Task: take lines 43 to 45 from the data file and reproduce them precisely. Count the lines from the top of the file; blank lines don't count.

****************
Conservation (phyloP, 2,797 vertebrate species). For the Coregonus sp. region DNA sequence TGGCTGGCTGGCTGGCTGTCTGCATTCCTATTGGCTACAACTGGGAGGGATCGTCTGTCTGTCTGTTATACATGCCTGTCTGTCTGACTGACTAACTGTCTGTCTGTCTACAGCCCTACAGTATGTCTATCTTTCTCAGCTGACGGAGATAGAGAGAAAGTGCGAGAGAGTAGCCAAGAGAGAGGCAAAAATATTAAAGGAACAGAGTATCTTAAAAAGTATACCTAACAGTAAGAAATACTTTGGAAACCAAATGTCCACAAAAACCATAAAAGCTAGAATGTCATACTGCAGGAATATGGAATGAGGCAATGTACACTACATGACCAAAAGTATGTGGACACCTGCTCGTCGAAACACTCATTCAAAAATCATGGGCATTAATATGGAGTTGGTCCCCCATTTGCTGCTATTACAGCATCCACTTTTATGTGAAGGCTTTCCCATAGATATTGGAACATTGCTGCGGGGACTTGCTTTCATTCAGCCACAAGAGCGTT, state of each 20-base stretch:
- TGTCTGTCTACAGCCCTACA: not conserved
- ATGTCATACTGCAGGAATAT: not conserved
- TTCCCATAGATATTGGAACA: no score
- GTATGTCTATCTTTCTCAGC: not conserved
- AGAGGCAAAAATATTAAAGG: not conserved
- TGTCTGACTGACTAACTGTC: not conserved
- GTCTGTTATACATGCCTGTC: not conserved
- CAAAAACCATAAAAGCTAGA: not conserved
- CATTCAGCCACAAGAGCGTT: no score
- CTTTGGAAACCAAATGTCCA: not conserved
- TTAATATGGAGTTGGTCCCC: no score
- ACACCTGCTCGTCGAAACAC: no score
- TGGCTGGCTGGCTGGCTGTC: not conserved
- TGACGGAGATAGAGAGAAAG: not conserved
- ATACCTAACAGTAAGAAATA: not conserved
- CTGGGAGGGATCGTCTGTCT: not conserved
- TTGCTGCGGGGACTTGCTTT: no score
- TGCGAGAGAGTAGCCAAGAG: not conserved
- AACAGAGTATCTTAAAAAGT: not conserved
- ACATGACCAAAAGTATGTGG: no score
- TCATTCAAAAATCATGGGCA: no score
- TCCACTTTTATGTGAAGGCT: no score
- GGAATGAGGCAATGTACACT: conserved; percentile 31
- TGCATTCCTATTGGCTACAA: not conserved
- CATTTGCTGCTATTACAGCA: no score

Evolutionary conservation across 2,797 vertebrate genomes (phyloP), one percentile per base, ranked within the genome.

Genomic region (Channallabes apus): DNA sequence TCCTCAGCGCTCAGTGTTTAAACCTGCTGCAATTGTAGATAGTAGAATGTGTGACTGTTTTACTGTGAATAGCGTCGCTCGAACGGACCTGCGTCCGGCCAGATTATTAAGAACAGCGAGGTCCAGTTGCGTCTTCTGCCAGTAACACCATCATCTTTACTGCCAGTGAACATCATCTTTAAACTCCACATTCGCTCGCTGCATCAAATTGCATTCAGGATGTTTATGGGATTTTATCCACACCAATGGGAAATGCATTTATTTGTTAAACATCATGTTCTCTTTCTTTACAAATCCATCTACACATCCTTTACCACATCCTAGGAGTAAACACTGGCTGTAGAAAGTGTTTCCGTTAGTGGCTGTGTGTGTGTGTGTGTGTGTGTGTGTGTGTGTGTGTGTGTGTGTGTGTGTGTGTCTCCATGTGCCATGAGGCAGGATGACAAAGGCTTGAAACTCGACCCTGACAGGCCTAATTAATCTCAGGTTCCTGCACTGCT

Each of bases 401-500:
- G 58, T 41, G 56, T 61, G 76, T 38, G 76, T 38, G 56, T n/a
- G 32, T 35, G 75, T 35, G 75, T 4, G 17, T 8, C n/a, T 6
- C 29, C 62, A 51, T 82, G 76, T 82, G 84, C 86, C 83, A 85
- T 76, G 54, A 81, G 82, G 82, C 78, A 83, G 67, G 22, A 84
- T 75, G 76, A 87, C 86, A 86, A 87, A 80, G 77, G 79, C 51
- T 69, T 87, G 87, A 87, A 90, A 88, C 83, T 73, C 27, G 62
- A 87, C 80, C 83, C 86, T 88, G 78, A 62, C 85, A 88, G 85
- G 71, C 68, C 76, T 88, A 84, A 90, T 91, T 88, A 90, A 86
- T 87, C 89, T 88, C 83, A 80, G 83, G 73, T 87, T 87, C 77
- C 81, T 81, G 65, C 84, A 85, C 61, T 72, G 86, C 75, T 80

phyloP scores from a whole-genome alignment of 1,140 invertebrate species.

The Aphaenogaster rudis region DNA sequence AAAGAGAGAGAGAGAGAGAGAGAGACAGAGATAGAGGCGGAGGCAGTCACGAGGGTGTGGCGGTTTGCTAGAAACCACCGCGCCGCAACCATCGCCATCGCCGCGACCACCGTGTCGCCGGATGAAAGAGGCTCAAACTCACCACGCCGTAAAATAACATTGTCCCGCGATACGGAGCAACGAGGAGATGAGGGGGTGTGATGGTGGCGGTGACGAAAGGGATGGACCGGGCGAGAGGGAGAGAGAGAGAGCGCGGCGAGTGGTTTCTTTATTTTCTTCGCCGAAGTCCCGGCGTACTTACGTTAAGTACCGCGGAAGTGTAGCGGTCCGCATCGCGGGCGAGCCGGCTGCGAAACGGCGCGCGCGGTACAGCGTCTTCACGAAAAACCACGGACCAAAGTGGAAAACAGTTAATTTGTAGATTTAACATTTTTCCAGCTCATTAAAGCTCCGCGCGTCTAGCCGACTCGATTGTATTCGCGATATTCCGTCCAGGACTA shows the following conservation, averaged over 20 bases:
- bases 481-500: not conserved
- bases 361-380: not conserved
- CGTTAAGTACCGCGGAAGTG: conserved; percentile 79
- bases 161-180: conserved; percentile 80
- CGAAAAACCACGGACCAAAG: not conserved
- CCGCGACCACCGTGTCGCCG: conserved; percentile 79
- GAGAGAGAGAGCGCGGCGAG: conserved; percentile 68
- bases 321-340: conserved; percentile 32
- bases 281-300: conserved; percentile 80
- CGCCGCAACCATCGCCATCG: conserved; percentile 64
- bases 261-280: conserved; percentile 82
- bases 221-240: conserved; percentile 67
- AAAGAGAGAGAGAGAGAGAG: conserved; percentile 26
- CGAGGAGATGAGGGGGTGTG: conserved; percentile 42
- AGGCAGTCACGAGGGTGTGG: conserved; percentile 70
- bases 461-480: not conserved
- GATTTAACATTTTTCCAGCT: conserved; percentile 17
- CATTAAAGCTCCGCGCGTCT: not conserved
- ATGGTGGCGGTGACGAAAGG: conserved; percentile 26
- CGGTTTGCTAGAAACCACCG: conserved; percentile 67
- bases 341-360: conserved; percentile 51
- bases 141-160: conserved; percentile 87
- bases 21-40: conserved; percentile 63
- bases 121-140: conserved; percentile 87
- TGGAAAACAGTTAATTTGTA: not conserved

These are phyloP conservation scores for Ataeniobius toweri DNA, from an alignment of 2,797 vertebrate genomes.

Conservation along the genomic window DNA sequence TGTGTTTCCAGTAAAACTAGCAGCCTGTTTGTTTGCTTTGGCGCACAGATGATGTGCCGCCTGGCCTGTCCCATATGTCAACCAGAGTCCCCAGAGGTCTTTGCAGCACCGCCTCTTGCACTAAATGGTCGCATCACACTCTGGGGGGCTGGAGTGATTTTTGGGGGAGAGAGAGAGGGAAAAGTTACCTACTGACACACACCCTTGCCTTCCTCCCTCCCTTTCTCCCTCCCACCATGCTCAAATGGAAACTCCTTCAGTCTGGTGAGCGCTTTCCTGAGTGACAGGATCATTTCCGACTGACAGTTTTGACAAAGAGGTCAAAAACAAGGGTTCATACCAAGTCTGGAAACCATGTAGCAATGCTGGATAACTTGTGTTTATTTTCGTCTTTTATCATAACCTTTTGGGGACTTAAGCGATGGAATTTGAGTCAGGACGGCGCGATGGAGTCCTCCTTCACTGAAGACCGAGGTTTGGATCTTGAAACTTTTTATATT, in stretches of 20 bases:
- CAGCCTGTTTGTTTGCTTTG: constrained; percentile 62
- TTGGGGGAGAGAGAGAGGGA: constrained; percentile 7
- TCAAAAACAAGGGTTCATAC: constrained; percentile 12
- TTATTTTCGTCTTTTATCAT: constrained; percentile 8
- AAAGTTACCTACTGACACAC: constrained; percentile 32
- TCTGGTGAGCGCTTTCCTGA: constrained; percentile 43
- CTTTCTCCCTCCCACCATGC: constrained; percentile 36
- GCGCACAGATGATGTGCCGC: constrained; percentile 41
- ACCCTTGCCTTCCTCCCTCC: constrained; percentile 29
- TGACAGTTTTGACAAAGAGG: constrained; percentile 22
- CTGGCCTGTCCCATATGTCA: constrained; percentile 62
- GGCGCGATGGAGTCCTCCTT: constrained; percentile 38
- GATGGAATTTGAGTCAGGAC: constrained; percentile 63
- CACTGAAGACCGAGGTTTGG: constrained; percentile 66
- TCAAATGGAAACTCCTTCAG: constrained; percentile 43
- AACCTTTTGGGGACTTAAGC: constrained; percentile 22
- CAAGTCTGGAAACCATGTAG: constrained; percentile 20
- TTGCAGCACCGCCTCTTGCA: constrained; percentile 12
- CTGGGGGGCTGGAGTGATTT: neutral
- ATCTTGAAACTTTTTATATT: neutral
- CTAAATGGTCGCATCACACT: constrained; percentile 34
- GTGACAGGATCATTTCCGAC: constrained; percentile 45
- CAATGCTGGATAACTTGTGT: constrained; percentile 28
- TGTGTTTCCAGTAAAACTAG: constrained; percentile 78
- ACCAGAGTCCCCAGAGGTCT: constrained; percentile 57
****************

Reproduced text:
- bases 361-380: not conserved
- CGTTAAGTACCGCGGAAGTG: conserved; percentile 79
- bases 161-180: conserved; percentile 80